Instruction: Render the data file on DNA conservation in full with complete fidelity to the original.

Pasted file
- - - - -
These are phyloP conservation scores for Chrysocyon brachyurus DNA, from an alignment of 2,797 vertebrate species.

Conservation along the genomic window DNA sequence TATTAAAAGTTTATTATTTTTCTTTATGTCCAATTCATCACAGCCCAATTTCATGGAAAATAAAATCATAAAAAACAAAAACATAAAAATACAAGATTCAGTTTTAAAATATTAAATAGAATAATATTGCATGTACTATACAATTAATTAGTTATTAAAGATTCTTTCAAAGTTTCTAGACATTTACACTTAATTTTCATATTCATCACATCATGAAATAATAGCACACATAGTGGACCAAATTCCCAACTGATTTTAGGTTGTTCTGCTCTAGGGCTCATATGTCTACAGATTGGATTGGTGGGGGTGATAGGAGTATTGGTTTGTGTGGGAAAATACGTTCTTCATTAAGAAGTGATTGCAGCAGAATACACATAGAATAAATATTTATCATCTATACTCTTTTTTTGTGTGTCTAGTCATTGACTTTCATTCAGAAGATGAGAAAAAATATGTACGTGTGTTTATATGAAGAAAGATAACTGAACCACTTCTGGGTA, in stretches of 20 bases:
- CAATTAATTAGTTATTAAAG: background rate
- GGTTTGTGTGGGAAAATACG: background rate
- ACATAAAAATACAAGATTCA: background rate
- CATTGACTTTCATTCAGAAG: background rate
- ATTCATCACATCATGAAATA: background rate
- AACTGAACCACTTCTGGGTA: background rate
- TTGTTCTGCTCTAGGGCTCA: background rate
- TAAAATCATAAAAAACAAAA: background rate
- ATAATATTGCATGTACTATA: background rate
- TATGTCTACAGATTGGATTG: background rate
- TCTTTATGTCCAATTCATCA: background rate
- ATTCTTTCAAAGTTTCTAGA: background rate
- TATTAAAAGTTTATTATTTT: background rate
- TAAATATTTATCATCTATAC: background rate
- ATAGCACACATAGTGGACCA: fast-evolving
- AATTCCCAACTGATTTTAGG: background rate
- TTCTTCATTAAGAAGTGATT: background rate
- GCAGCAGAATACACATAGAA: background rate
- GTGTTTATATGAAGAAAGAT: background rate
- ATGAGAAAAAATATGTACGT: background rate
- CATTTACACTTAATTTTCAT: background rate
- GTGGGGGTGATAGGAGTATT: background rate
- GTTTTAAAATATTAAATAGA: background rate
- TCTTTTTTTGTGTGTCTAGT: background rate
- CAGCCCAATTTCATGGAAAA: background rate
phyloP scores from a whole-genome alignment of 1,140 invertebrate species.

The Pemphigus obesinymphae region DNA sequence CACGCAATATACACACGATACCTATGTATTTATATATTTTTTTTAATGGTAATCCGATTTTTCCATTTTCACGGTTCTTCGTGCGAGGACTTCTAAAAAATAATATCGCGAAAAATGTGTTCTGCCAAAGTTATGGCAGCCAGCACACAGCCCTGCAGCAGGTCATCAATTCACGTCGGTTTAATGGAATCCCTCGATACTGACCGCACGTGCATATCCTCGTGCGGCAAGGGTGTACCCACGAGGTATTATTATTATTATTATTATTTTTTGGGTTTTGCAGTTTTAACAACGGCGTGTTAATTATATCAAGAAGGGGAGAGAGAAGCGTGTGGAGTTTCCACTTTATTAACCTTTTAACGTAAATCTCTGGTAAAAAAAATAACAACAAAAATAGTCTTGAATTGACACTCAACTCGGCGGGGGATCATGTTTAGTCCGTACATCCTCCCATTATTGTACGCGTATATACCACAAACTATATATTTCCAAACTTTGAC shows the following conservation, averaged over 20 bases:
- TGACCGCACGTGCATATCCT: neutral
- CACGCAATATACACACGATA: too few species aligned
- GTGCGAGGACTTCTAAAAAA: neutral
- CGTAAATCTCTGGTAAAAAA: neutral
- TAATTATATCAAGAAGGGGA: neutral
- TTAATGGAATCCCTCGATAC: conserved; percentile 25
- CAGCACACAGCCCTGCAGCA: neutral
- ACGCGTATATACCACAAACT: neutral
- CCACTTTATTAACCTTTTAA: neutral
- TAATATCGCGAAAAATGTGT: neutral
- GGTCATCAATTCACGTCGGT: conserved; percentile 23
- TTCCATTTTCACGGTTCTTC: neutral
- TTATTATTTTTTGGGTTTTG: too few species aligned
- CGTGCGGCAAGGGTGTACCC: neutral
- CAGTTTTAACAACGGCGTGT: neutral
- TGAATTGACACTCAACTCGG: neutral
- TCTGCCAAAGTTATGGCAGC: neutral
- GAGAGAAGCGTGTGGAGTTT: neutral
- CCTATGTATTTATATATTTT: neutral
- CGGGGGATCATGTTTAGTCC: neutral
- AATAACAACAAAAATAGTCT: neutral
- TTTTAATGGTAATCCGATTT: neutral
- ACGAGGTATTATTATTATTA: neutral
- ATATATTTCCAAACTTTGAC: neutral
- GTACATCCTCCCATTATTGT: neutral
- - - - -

These are phyloP conservation scores for Chrysocyon brachyurus DNA, from an alignment of 2,797 vertebrate species.

Conservation along the genomic window DNA sequence TATTAAAAGTTTATTATTTTTCTTTATGTCCAATTCATCACAGCCCAATTTCATGGAAAATAAAATCATAAAAAACAAAAACATAAAAATACAAGATTCAGTTTTAAAATATTAAATAGAATAATATTGCATGTACTATACAATTAATTAGTTATTAAAGATTCTTTCAAAGTTTCTAGACATTTACACTTAATTTTCATATTCATCACATCATGAAATAATAGCACACATAGTGGACCAAATTCCCAACTGATTTTAGGTTGTTCTGCTCTAGGGCTCATATGTCTACAGATTGGATTGGTGGGGGTGATAGGAGTATTGGTTTGTGTGGGAAAATACGTTCTTCATTAAGAAGTGATTGCAGCAGAATACACATAGAATAAATATTTATCATCTATACTCTTTTTTTGTGTGTCTAGTCATTGACTTTCATTCAGAAGATGAGAAAAAATATGTACGTGTGTTTATATGAAGAAAGATAACTGAACCACTTCTGGGTA, in stretches of 20 bases:
- CAATTAATTAGTTATTAAAG: background rate
- GGTTTGTGTGGGAAAATACG: background rate
- ACATAAAAATACAAGATTCA: background rate
- CATTGACTTTCATTCAGAAG: background rate
- ATTCATCACATCATGAAATA: background rate
- AACTGAACCACTTCTGGGTA: background rate
- TTGTTCTGCTCTAGGGCTCA: background rate
- TAAAATCATAAAAAACAAAA: background rate
- ATAATATTGCATGTACTATA: background rate
- TATGTCTACAGATTGGATTG: background rate
- TCTTTATGTCCAATTCATCA: background rate
- ATTCTTTCAAAGTTTCTAGA: background rate
- TATTAAAAGTTTATTATTTT: background rate
- TAAATATTTATCATCTATAC: background rate
- ATAGCACACATAGTGGACCA: fast-evolving
- AATTCCCAACTGATTTTAGG: background rate
- TTCTTCATTAAGAAGTGATT: background rate
- GCAGCAGAATACACATAGAA: background rate
- GTGTTTATATGAAGAAAGAT: background rate
- ATGAGAAAAAATATGTACGT: background rate
- CATTTACACTTAATTTTCAT: background rate
- GTGGGGGTGATAGGAGTATT: background rate
- GTTTTAAAATATTAAATAGA: background rate
- TCTTTTTTTGTGTGTCTAGT: background rate
- CAGCCCAATTTCATGGAAAA: background rate
phyloP scores from a whole-genome alignment of 1,140 invertebrate species.

The Pemphigus obesinymphae region DNA sequence CACGCAATATACACACGATACCTATGTATTTATATATTTTTTTTAATGGTAATCCGATTTTTCCATTTTCACGGTTCTTCGTGCGAGGACTTCTAAAAAATAATATCGCGAAAAATGTGTTCTGCCAAAGTTATGGCAGCCAGCACACAGCCCTGCAGCAGGTCATCAATTCACGTCGGTTTAATGGAATCCCTCGATACTGACCGCACGTGCATATCCTCGTGCGGCAAGGGTGTACCCACGAGGTATTATTATTATTATTATTATTTTTTGGGTTTTGCAGTTTTAACAACGGCGTGTTAATTATATCAAGAAGGGGAGAGAGAAGCGTGTGGAGTTTCCACTTTATTAACCTTTTAACGTAAATCTCTGGTAAAAAAAATAACAACAAAAATAGTCTTGAATTGACACTCAACTCGGCGGGGGATCATGTTTAGTCCGTACATCCTCCCATTATTGTACGCGTATATACCACAAACTATATATTTCCAAACTTTGAC shows the following conservation, averaged over 20 bases:
- TGACCGCACGTGCATATCCT: neutral
- CACGCAATATACACACGATA: too few species aligned
- GTGCGAGGACTTCTAAAAAA: neutral
- CGTAAATCTCTGGTAAAAAA: neutral
- TAATTATATCAAGAAGGGGA: neutral
- TTAATGGAATCCCTCGATAC: conserved; percentile 25
- CAGCACACAGCCCTGCAGCA: neutral
- ACGCGTATATACCACAAACT: neutral
- CCACTTTATTAACCTTTTAA: neutral
- TAATATCGCGAAAAATGTGT: neutral
- GGTCATCAATTCACGTCGGT: conserved; percentile 23
- TTCCATTTTCACGGTTCTTC: neutral
- TTATTATTTTTTGGGTTTTG: too few species aligned
- CGTGCGGCAAGGGTGTACCC: neutral
- CAGTTTTAACAACGGCGTGT: neutral
- TGAATTGACACTCAACTCGG: neutral
- TCTGCCAAAGTTATGGCAGC: neutral
- GAGAGAAGCGTGTGGAGTTT: neutral
- CCTATGTATTTATATATTTT: neutral
- CGGGGGATCATGTTTAGTCC: neutral
- AATAACAACAAAAATAGTCT: neutral
- TTTTAATGGTAATCCGATTT: neutral
- ACGAGGTATTATTATTATTA: neutral
- ATATATTTCCAAACTTTGAC: neutral
- GTACATCCTCCCATTATTGT: neutral